Vibrancy: The underworld setting is particularly drab (as I will go into more below), but Corey and her plant magic really do liven it up, as I've said. Not only is the plant magic a touch of brightness in this dreary setting, but it is absolutely magical, too. The setting feels so drab that it is easy to forget what a truly otherworldly place Corey has landed herself in... until she's summoning dripping, golden pomegranates from the black soil itself. Her garden is glittering and golden, flashy and exhilarating.

Persephone: This girl comes from an island that wholeheartedly believes in mythology. They don't just know it. They live and breathe it. They are quite devout. But for a girl who grew up on the mythos... why doesn't she have questions about Persephone? I have questions about Persephone, a lot of them. Hades and Persephone is, after all, one of the best known of the Greek myths. But Persephone just doesn't exist in this world? I get the fact that the mythology and the reality might not necessarily match up, but I would expect the question to come up, anyway. But this girl, raised to be devout when it comes to the old gods, doesn't seem to know anything about Persephone. And that just doesn't make sense to me.

Wavery Setting: I've called it "dreary" and "gray" above, and that description holds true. That's about the only description that holds true. Because if you're looking for a sense of the underworld itself, you're not getting it here. There's a cave where Corey and the furies spend most of their time, and that's about it. There's no real sense of what anything looks like, how anything is laid out. Even the cave itself doesn't quite feel real. It's like living in a Plato-style allegory--you've got the shadows of a setting but not an actual setting. It's hard to get invested in invigorating a landscape when you didn't even get the sense of a landscape in the first place. It's all so wavery and unreal. It's hard to care.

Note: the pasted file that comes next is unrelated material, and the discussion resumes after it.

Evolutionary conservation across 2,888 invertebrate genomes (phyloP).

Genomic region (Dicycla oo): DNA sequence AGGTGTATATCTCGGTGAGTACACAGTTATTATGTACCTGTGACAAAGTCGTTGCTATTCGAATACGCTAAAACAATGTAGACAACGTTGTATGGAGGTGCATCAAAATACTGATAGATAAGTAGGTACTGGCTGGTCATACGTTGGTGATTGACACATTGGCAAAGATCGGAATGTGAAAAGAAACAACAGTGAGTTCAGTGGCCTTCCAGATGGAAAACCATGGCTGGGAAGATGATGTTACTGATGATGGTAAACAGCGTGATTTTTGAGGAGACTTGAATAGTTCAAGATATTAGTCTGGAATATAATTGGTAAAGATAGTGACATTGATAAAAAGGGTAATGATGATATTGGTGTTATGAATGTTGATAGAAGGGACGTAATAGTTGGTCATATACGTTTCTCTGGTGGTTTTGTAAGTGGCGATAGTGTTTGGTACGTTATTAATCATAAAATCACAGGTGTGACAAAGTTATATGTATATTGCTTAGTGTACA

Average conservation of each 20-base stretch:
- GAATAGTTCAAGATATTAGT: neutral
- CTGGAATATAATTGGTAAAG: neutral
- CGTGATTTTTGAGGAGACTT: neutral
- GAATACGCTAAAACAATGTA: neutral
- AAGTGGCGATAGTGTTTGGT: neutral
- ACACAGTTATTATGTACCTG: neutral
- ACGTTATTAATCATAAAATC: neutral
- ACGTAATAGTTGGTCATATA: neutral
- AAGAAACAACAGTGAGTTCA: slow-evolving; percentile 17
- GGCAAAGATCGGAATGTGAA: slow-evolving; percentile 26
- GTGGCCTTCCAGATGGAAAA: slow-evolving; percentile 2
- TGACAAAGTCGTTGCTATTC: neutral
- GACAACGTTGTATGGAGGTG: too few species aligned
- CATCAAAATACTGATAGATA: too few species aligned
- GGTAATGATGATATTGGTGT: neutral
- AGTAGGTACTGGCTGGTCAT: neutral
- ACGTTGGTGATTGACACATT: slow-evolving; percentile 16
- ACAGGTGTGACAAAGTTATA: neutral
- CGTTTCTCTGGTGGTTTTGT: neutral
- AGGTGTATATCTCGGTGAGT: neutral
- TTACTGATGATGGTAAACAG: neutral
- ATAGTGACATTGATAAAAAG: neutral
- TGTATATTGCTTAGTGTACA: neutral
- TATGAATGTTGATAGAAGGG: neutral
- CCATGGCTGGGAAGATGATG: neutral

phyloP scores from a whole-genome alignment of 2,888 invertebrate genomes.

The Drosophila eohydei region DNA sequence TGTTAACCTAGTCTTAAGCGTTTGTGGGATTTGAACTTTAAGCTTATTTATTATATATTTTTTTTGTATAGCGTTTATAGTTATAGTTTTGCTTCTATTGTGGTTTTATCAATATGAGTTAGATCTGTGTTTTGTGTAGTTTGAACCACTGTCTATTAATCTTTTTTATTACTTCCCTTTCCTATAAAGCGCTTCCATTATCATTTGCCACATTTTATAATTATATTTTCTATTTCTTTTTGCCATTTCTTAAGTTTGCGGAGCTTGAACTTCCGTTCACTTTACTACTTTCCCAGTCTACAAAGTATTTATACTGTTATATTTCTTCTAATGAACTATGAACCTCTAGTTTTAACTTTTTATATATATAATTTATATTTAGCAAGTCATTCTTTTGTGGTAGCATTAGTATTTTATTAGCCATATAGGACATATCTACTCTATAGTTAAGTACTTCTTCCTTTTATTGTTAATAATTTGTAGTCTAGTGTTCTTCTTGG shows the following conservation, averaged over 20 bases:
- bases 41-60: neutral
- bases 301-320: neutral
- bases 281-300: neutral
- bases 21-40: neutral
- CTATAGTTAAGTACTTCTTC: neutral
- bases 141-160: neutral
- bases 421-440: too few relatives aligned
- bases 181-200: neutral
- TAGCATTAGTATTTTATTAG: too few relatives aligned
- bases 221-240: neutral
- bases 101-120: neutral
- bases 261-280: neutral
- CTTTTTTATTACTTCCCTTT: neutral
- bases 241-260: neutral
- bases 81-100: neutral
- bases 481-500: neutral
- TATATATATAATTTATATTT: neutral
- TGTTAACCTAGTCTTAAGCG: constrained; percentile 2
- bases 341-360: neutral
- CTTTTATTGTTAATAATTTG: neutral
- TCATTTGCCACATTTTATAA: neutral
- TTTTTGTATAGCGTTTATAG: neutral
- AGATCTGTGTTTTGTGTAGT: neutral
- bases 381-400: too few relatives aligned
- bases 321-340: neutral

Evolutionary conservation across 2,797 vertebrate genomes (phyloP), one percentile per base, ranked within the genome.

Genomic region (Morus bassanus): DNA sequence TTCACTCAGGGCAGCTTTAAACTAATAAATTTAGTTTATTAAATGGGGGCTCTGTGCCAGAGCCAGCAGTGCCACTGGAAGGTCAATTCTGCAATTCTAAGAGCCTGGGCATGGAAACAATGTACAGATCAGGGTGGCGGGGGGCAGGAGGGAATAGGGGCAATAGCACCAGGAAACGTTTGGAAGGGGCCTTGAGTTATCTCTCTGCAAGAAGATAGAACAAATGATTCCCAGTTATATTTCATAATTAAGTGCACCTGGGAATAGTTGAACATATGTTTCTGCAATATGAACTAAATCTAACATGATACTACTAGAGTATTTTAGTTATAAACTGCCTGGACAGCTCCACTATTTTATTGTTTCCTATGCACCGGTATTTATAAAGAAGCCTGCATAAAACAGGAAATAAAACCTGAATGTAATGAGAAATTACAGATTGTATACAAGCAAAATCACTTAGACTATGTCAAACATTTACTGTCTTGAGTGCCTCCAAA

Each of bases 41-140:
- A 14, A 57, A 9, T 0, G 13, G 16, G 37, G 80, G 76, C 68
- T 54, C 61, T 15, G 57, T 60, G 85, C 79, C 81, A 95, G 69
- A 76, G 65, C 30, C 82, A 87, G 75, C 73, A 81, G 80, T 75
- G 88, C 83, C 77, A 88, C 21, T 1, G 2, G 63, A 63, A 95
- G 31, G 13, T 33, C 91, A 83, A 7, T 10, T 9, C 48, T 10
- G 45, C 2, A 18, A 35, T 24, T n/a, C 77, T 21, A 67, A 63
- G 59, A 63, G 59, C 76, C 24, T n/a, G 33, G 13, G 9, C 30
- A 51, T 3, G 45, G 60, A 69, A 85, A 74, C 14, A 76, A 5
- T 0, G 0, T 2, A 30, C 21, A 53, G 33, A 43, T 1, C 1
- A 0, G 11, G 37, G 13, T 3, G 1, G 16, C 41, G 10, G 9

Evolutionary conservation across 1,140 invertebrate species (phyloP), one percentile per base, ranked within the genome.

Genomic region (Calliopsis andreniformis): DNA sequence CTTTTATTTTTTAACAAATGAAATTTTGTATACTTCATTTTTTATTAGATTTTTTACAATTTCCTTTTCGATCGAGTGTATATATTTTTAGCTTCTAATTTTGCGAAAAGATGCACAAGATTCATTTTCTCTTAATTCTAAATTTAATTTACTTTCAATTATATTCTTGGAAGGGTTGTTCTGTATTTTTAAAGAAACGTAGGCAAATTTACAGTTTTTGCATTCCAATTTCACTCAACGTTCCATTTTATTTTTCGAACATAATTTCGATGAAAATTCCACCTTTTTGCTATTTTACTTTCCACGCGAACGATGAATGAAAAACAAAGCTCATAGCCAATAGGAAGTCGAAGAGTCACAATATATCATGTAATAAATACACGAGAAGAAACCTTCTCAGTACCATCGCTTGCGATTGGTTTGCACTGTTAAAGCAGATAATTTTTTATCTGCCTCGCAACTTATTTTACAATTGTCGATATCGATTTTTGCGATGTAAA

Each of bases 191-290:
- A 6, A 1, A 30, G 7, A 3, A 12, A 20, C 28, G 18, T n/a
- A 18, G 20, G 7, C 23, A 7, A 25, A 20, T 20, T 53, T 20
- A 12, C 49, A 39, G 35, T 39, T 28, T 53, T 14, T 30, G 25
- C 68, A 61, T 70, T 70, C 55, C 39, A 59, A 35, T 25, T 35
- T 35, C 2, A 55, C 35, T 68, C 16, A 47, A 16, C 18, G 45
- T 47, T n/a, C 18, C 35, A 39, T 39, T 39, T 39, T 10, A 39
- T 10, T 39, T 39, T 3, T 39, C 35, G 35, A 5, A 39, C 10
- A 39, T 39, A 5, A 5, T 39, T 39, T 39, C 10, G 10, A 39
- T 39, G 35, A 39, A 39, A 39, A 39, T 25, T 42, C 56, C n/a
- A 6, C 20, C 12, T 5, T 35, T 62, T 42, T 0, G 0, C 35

Nonsensical Worldbuilding: This world doesn't make sense. As I've pointed out above, the actual underworld descriptions are both nondescript and nonexistent. And the mortal world doesn't make a lot of sense, either. Even if we put aside Corey's glaring gap in knowledge, why does this island actually believe in this stuff? Where is this island actually located? It felt kind of British in general, but why are the gods situated here instead of, I don't know, the Aegean Sea? It just makes no sense to me. There were choices made for no obvious reason, and no unconventional reason was given in the book, either. We were just expected to buy it, and I really didn't.


Fans of the splashy contemporary update to Greek mythology that Rick Riordan provides in The Lightning Thief will like this modern take on underworld living. Fans of Melissa Landers's Lumara will like the delicate magical balance to this island living.

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loved this romance and how the journey stated and ended. loved the friends and all of the trials that they went through on the journey. loved the cast and i can't wait t read more.